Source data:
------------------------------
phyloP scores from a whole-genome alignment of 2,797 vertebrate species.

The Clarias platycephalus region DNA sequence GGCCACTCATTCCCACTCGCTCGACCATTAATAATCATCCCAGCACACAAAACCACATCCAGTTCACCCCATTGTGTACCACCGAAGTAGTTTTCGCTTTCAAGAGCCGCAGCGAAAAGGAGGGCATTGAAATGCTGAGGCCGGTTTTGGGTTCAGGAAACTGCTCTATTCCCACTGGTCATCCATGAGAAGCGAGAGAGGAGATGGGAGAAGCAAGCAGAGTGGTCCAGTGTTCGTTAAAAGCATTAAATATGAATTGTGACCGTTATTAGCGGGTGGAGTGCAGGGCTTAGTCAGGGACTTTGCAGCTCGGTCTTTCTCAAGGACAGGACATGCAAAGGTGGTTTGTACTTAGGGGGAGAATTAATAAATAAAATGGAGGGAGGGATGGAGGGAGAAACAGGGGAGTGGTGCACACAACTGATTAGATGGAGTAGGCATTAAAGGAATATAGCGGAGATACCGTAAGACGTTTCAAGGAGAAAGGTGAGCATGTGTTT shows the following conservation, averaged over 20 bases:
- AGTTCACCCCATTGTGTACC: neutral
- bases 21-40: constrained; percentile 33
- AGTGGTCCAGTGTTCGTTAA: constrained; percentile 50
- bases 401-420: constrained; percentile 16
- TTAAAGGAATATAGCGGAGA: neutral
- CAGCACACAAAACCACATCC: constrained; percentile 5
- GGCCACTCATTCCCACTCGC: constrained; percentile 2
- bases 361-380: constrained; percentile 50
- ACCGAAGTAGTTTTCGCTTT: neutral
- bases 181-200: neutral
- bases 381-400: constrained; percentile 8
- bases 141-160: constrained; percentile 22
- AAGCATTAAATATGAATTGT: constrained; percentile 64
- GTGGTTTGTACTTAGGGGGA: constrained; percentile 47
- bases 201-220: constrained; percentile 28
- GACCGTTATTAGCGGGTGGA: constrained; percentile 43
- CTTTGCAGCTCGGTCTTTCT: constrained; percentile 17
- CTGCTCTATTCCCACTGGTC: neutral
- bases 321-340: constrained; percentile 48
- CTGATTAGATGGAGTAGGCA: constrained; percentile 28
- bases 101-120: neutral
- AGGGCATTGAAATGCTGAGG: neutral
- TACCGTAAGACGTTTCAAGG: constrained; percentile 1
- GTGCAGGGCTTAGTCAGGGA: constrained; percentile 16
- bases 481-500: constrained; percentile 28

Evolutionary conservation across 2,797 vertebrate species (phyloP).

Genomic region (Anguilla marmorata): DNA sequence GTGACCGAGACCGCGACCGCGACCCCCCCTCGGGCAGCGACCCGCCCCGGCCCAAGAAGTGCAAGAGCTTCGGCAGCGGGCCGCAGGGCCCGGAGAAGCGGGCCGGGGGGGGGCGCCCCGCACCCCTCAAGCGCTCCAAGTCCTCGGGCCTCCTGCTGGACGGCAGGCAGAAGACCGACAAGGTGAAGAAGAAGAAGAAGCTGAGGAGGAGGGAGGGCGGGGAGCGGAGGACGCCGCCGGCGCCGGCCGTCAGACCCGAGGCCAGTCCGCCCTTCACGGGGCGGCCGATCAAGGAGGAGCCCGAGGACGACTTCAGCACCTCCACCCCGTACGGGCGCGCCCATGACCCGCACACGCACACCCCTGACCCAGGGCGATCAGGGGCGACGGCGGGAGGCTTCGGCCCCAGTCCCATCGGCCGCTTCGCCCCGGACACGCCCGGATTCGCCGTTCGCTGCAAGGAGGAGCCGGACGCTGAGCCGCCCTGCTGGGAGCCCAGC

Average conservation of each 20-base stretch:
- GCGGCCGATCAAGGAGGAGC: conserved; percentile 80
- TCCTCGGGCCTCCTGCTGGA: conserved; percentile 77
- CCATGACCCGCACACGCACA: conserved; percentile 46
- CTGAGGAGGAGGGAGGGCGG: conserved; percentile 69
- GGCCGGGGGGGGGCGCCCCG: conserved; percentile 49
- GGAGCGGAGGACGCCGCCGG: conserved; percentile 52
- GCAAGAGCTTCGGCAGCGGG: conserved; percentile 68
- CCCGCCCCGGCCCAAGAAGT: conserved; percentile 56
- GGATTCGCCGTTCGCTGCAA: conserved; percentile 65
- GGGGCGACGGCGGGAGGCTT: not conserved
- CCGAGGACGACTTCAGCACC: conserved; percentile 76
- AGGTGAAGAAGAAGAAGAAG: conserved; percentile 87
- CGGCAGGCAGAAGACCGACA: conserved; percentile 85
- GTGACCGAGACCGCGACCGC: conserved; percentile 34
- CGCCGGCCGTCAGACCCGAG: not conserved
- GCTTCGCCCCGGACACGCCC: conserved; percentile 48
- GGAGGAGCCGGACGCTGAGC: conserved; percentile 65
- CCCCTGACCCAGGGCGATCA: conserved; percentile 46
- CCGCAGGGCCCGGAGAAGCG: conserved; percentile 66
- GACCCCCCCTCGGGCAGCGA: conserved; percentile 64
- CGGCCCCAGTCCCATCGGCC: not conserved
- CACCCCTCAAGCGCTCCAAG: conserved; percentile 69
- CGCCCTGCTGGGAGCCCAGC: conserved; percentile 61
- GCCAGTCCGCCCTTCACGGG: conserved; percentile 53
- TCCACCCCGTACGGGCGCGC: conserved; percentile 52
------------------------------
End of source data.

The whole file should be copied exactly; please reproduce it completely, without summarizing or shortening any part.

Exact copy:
phyloP scores from a whole-genome alignment of 2,797 vertebrate species.

The Clarias platycephalus region DNA sequence GGCCACTCATTCCCACTCGCTCGACCATTAATAATCATCCCAGCACACAAAACCACATCCAGTTCACCCCATTGTGTACCACCGAAGTAGTTTTCGCTTTCAAGAGCCGCAGCGAAAAGGAGGGCATTGAAATGCTGAGGCCGGTTTTGGGTTCAGGAAACTGCTCTATTCCCACTGGTCATCCATGAGAAGCGAGAGAGGAGATGGGAGAAGCAAGCAGAGTGGTCCAGTGTTCGTTAAAAGCATTAAATATGAATTGTGACCGTTATTAGCGGGTGGAGTGCAGGGCTTAGTCAGGGACTTTGCAGCTCGGTCTTTCTCAAGGACAGGACATGCAAAGGTGGTTTGTACTTAGGGGGAGAATTAATAAATAAAATGGAGGGAGGGATGGAGGGAGAAACAGGGGAGTGGTGCACACAACTGATTAGATGGAGTAGGCATTAAAGGAATATAGCGGAGATACCGTAAGACGTTTCAAGGAGAAAGGTGAGCATGTGTTT shows the following conservation, averaged over 20 bases:
- AGTTCACCCCATTGTGTACC: neutral
- bases 21-40: constrained; percentile 33
- AGTGGTCCAGTGTTCGTTAA: constrained; percentile 50
- bases 401-420: constrained; percentile 16
- TTAAAGGAATATAGCGGAGA: neutral
- CAGCACACAAAACCACATCC: constrained; percentile 5
- GGCCACTCATTCCCACTCGC: constrained; percentile 2
- bases 361-380: constrained; percentile 50
- ACCGAAGTAGTTTTCGCTTT: neutral
- bases 181-200: neutral
- bases 381-400: constrained; percentile 8
- bases 141-160: constrained; percentile 22
- AAGCATTAAATATGAATTGT: constrained; percentile 64
- GTGGTTTGTACTTAGGGGGA: constrained; percentile 47
- bases 201-220: constrained; percentile 28
- GACCGTTATTAGCGGGTGGA: constrained; percentile 43
- CTTTGCAGCTCGGTCTTTCT: constrained; percentile 17
- CTGCTCTATTCCCACTGGTC: neutral
- bases 321-340: constrained; percentile 48
- CTGATTAGATGGAGTAGGCA: constrained; percentile 28
- bases 101-120: neutral
- AGGGCATTGAAATGCTGAGG: neutral
- TACCGTAAGACGTTTCAAGG: constrained; percentile 1
- GTGCAGGGCTTAGTCAGGGA: constrained; percentile 16
- bases 481-500: constrained; percentile 28

Evolutionary conservation across 2,797 vertebrate species (phyloP).

Genomic region (Anguilla marmorata): DNA sequence GTGACCGAGACCGCGACCGCGACCCCCCCTCGGGCAGCGACCCGCCCCGGCCCAAGAAGTGCAAGAGCTTCGGCAGCGGGCCGCAGGGCCCGGAGAAGCGGGCCGGGGGGGGGCGCCCCGCACCCCTCAAGCGCTCCAAGTCCTCGGGCCTCCTGCTGGACGGCAGGCAGAAGACCGACAAGGTGAAGAAGAAGAAGAAGCTGAGGAGGAGGGAGGGCGGGGAGCGGAGGACGCCGCCGGCGCCGGCCGTCAGACCCGAGGCCAGTCCGCCCTTCACGGGGCGGCCGATCAAGGAGGAGCCCGAGGACGACTTCAGCACCTCCACCCCGTACGGGCGCGCCCATGACCCGCACACGCACACCCCTGACCCAGGGCGATCAGGGGCGACGGCGGGAGGCTTCGGCCCCAGTCCCATCGGCCGCTTCGCCCCGGACACGCCCGGATTCGCCGTTCGCTGCAAGGAGGAGCCGGACGCTGAGCCGCCCTGCTGGGAGCCCAGC

Average conservation of each 20-base stretch:
- GCGGCCGATCAAGGAGGAGC: conserved; percentile 80
- TCCTCGGGCCTCCTGCTGGA: conserved; percentile 77
- CCATGACCCGCACACGCACA: conserved; percentile 46
- CTGAGGAGGAGGGAGGGCGG: conserved; percentile 69
- GGCCGGGGGGGGGCGCCCCG: conserved; percentile 49
- GGAGCGGAGGACGCCGCCGG: conserved; percentile 52
- GCAAGAGCTTCGGCAGCGGG: conserved; percentile 68
- CCCGCCCCGGCCCAAGAAGT: conserved; percentile 56
- GGATTCGCCGTTCGCTGCAA: conserved; percentile 65
- GGGGCGACGGCGGGAGGCTT: not conserved
- CCGAGGACGACTTCAGCACC: conserved; percentile 76
- AGGTGAAGAAGAAGAAGAAG: conserved; percentile 87
- CGGCAGGCAGAAGACCGACA: conserved; percentile 85
- GTGACCGAGACCGCGACCGC: conserved; percentile 34
- CGCCGGCCGTCAGACCCGAG: not conserved
- GCTTCGCCCCGGACACGCCC: conserved; percentile 48
- GGAGGAGCCGGACGCTGAGC: conserved; percentile 65
- CCCCTGACCCAGGGCGATCA: conserved; percentile 46
- CCGCAGGGCCCGGAGAAGCG: conserved; percentile 66
- GACCCCCCCTCGGGCAGCGA: conserved; percentile 64
- CGGCCCCAGTCCCATCGGCC: not conserved
- CACCCCTCAAGCGCTCCAAG: conserved; percentile 69
- CGCCCTGCTGGGAGCCCAGC: conserved; percentile 61
- GCCAGTCCGCCCTTCACGGG: conserved; percentile 53
- TCCACCCCGTACGGGCGCGC: conserved; percentile 52